Eric's helped me try to get my form down right for a WHOLE year and it's still not there yet. Blood sweat and tears? Forget that wannabe hardcore BS. At the end: it's a GREAT deal of frustration and fear because you feel everything you've worked for in the last 5 years - all of that is being washed straight down the drain. To get back up after something like that is not easy - it's not easy physically and it is definitely not easy psychologically.



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I am not someone who's part of the fitness industry. My life isn't dedicated to training even though I take it so seriously and I train a few people. I don’t put food on my table or provide for my family because of my lifting. This is PURE passion. Heck, I run someone else's business. I am a regular guy. I don't take steroids or anything other than whey and multivitamins and fish oils. I don't take pre-workout stimulants or anything of the sort. I have no chemical crutches. When someone in my position gets knocked down like this, you wanna know what goes through my mind? I worry that perhaps I didn't deserve that 500 the first time itself. Perhaps I didn't deserve the big numbers I had.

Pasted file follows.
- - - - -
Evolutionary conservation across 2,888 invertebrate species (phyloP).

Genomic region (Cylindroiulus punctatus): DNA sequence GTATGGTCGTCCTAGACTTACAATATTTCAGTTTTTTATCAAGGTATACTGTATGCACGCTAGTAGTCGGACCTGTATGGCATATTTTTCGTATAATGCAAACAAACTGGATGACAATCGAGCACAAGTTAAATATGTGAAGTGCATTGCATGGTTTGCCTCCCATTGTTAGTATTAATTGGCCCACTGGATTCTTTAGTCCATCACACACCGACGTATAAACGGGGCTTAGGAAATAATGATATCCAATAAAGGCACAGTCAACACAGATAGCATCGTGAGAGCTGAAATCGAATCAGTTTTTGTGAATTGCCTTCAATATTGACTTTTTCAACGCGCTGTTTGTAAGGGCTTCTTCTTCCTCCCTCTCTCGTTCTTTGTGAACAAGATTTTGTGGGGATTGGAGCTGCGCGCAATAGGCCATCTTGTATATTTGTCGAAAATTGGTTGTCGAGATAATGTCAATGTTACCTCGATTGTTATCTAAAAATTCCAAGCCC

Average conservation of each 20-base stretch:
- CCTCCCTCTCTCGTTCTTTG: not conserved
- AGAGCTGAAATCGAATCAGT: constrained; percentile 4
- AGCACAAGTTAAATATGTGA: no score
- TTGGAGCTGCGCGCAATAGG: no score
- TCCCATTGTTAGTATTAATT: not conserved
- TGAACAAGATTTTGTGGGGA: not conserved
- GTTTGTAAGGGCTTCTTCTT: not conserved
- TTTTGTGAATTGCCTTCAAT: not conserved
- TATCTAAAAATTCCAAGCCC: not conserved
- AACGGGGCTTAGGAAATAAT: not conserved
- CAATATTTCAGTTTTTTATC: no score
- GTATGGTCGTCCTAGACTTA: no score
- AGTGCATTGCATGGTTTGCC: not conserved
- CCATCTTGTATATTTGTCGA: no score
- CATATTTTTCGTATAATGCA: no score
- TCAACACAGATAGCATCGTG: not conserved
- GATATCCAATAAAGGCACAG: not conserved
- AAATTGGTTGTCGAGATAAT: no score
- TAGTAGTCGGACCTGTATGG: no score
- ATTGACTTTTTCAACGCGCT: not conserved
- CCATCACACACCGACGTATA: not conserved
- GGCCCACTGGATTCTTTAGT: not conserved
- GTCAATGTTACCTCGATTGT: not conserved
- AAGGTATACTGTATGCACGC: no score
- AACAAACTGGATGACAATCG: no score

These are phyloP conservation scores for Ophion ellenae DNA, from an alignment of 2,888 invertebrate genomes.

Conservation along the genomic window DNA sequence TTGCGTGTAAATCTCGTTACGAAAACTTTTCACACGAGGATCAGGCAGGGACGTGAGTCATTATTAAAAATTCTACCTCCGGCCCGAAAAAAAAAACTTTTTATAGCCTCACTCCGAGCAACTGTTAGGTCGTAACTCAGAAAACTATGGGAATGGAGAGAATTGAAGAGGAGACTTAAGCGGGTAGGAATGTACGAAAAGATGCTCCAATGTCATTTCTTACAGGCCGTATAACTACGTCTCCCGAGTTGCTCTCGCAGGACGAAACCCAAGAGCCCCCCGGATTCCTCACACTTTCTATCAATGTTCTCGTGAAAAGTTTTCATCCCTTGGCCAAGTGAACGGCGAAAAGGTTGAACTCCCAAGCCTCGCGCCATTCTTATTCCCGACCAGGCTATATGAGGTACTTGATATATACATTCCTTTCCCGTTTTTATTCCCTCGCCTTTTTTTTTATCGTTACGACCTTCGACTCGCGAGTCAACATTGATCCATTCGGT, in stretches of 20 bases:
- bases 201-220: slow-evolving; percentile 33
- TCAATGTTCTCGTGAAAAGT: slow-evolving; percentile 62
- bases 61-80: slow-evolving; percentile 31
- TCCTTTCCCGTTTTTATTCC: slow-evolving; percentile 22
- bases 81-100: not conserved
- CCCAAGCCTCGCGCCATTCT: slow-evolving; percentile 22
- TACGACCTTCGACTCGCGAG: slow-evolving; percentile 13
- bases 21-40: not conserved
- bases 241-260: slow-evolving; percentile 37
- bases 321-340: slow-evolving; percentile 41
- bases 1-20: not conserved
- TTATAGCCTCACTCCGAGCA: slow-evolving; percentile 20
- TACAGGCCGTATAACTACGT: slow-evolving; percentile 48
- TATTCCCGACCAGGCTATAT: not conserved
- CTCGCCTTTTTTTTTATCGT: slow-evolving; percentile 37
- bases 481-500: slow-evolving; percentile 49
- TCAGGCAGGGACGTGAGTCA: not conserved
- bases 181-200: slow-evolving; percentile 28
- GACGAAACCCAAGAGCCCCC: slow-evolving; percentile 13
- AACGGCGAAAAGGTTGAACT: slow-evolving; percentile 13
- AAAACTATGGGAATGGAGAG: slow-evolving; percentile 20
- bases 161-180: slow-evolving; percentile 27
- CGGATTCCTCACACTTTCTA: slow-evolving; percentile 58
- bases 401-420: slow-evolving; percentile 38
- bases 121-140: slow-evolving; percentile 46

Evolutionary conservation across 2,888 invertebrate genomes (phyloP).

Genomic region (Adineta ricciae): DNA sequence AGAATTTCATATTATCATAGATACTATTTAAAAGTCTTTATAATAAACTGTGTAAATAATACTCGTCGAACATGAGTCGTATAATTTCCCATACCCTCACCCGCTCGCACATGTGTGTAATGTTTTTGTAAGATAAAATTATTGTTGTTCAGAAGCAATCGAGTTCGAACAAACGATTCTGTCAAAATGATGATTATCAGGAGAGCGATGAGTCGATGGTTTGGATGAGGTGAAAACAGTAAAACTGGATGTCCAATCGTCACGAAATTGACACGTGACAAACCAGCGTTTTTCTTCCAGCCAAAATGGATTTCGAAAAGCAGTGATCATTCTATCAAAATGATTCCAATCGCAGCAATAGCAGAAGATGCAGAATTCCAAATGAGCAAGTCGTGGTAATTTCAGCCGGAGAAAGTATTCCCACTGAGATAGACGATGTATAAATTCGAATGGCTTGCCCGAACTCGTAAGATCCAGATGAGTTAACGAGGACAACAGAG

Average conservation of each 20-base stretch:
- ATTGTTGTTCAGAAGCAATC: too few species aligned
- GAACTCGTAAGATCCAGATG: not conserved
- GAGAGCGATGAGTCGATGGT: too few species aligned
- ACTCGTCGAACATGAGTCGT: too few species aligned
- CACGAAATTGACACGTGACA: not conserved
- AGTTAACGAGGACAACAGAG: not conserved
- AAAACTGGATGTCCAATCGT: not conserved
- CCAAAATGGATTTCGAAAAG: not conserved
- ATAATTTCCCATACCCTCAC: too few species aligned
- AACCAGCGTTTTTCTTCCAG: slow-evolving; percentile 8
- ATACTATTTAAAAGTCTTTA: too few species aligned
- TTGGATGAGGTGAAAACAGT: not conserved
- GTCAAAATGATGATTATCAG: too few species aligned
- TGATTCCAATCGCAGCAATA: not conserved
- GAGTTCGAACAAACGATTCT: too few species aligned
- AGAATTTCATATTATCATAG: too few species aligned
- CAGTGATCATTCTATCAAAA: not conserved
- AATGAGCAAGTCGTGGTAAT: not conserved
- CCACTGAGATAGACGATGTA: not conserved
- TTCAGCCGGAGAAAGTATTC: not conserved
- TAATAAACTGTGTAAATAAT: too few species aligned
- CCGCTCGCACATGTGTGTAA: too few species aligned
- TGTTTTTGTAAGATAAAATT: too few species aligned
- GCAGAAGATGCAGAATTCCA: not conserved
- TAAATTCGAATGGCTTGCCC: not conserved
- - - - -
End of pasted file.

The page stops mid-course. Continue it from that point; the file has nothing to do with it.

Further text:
You know who held my hand and helped me back up? Because I am back up. I'm slinging 455+ pounds for REPS week in and week out and I look like I was born to do this. You know who helped me back up? Eric.

I've been referred to as Eric's big black dog. I understand that. I'm furiously loyal to him and I've put all my faith in him. There is nobody else who has invested so much time and effort and emotional support in guiding me back to being this strong – and he’s had to help me on issues related to life even more than he’s had to do with training related stuff.

There was a workout a few months ago where Eric had peaked me to pulling 495 lbs. This was the first 495 lbs pull in 2013. Not everyone will get this but it's not easy to sit around twiddling your thumbs the day before your Deadlift workout. You feel like you've been waiting for this the whole week and instead of happiness and excitement I was scared. I had lost it all. I was down and out for the count. 495 pounds? Are you kidding me? I was a nervous wreck and I couldn't do anything. You know that whole fight vs. flight thing that should kick in? I was failing the fighting instinct that should have been there. Eric talked me into pulling big. It's not something that someone can just tell me "oh hey kid just believe in something greater than yourself and it'll happen." It's not like that. This isn't a one off workout. This is 12 months of non-stop similar workouts where I'm feeling this low and anxiety bound.

Deadlift%20455.jpg